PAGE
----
From now on, we should call 'em "bushies."

Bush, of course, came from a family that long championed “family planning.” Before going to Washington to serve as a Connecticut senator, Prescott Bush helped raise money for (cue the evil-sounding music) Planned Parenthood! Bush and his family later claimed the senator never had any affiliation with PP (read more about it here and here), but George H.W. was so gung-ho about family planning that in some circles he was known as “Rubbers.”

Of course, I can hear some of today’s Republican say that Nixon and the older generations of Bushes were not conservatives. If you want to see the roots of today’s Republicans, go back to the revered Ronald Reagan. All right, and as a quick search of the public record of his eight years in office reveals, he almost never mentioned contraception or birth control. When he did, it was usually in reference to a change to Title X his administration tried to ram down the throats of federally funded clinics that dispensed birth control. Under the so-called “squeal rule,” the clinics were supposed to tell parents if teens under 18 received birth control. Reagan said in February 1983, “I don’t think government has a right to stick its nose into the family and tell parents what they can or cannot know about their children.” So, he tried to paint it as an “anti-big government” position rather than an anti-contraception one. Still, there was no doubt that the measure was a sop to the social conservatives Reagan turned to for support. The courts, though, struck down the change. Despite those efforts, Reagan said very clearly early during his presidency that he was not against contraception. And he told a group of evangelicals he did not fault the intent of Planned Parenthood and other clinics to prevent unwanted pregnancies and abortion.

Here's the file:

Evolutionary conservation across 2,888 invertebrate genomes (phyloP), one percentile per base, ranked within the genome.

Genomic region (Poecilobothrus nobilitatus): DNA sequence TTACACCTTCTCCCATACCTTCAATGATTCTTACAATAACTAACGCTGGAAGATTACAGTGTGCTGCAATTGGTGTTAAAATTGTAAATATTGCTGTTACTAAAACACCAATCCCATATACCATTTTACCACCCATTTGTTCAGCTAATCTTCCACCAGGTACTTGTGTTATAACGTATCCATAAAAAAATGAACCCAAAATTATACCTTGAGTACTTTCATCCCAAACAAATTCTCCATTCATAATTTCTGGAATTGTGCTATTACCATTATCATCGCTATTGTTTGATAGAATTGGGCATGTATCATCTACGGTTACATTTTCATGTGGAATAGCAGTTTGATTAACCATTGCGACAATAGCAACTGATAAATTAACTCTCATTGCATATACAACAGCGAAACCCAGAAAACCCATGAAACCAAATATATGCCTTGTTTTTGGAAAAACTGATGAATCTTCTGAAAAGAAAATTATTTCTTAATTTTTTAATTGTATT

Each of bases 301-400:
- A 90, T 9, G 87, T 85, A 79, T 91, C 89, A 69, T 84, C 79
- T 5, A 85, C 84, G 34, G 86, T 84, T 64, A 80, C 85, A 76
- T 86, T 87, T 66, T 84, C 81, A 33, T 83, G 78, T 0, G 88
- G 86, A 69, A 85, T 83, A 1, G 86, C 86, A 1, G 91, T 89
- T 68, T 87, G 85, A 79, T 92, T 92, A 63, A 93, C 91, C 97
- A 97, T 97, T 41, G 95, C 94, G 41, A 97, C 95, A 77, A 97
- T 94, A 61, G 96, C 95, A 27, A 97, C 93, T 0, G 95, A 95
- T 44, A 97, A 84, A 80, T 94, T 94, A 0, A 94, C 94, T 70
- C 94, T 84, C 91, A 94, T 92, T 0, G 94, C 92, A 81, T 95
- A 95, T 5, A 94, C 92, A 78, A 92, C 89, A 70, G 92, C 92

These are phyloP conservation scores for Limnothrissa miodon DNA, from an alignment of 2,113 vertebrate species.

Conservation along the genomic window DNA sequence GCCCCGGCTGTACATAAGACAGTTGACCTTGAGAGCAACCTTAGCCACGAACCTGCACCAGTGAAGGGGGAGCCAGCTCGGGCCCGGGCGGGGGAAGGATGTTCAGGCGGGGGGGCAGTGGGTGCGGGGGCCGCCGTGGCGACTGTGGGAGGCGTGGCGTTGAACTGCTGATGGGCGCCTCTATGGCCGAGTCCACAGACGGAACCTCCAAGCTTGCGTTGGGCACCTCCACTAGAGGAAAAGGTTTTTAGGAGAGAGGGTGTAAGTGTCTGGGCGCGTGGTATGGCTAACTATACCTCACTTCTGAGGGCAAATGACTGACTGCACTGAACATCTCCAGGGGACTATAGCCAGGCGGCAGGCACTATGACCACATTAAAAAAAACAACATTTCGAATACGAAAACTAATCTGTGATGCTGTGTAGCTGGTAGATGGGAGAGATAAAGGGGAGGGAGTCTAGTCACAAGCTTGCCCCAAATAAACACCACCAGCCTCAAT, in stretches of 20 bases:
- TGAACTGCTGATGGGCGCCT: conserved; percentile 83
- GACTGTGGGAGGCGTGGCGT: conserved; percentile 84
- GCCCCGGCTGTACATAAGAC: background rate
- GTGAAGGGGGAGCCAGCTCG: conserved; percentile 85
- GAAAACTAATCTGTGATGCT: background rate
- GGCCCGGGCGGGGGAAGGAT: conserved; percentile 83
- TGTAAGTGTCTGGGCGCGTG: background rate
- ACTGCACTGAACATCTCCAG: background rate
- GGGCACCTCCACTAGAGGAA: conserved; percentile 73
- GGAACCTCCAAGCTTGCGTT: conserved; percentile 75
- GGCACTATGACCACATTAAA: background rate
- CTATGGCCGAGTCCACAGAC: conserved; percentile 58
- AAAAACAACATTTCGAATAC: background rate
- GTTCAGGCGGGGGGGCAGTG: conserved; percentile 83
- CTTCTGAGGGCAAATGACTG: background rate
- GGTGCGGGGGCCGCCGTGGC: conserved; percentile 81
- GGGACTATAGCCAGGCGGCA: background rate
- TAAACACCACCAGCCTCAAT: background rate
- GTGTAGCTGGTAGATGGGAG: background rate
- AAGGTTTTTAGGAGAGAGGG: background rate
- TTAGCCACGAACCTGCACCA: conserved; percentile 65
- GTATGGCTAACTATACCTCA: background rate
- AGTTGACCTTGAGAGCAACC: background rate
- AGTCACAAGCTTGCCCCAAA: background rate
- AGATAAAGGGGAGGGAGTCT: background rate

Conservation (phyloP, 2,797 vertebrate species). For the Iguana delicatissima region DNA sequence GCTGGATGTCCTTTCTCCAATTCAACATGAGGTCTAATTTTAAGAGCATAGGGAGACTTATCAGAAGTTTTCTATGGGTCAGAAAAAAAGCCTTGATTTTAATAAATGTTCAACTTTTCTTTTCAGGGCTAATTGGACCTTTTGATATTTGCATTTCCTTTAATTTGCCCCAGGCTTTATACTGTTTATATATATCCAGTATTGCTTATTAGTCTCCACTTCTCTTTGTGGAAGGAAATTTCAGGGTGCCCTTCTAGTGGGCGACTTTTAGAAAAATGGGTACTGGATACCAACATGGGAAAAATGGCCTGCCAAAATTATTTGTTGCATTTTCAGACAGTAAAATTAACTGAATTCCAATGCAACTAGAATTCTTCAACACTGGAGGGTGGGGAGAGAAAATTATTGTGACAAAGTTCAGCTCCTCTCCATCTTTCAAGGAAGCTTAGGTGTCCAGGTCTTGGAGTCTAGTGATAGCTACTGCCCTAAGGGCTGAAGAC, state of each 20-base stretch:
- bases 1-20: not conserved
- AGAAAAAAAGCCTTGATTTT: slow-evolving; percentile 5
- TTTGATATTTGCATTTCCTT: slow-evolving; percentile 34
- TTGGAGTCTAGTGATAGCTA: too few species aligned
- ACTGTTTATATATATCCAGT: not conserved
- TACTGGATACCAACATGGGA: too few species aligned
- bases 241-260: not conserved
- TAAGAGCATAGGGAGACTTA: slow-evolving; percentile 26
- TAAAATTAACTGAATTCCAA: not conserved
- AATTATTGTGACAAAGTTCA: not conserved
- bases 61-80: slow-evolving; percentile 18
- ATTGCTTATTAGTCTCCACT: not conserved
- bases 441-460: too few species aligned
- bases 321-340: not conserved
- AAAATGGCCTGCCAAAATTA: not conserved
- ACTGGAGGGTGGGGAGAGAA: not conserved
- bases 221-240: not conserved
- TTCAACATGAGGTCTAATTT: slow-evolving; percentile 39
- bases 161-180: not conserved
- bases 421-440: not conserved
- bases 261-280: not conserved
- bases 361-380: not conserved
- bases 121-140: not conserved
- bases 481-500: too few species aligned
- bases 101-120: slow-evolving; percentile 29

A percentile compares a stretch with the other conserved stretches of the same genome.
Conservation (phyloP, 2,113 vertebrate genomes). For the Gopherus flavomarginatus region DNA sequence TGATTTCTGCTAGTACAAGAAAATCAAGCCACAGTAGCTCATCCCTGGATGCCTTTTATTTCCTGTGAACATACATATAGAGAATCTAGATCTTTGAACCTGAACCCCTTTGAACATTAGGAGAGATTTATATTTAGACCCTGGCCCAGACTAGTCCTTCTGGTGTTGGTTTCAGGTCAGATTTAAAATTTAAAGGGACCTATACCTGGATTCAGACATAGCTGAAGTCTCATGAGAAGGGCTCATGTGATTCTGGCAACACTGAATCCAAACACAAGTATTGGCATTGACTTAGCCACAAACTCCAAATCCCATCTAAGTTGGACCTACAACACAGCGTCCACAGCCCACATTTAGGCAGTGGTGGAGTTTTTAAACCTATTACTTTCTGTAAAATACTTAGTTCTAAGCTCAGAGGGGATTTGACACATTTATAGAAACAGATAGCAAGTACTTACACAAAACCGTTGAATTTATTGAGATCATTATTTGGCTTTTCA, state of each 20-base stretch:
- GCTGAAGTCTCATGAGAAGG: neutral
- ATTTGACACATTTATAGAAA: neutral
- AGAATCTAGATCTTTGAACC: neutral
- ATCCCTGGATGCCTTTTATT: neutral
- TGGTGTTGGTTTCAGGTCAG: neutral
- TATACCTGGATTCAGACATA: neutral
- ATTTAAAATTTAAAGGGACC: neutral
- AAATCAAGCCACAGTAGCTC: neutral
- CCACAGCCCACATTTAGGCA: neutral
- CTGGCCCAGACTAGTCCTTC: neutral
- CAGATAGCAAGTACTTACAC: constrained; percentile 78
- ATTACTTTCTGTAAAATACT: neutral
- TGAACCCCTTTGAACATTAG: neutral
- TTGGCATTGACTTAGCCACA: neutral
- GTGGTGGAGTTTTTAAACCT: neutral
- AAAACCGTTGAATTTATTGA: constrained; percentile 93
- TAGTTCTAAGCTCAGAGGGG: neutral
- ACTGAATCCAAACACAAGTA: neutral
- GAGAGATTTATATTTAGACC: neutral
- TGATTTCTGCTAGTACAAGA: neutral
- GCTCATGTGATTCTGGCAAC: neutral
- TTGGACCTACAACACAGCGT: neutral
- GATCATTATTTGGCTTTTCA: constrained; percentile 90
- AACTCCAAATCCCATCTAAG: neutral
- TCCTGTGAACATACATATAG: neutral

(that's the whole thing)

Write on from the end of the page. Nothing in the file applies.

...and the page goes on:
Which brings us to today. When Mitt Romney wants to do away with Planned Parenthood (what would Prescott say?), and Sick Rick Santorum offers us these sentiments:

“One of the things I will talk about, that no president has talked about before, is I think the dangers of contraception in this country…. Many of the Christian faith have said, well, that’s okay, contraception is okay. It’s not okay. It’s a license to do things in a sexual realm that is counter to how things are supposed to be.”

Is that conservative? Or a desire to return to a Dark-Ages past, fueled by religious tenets, that is so out of step with what most Americans believe? And, of course, a slap at the rights of women, to control their sex lives and their bodies.

I keep hoping Santorum and the Catholic bishops and evangelicals who spout such things would just go away. Or that Republicans with some sense of decency would call them on the carpet. Since Nixon and Prescott Bush aren’t around, I guess it’s up to George H.W. Bush. Are you listening, Rubbers?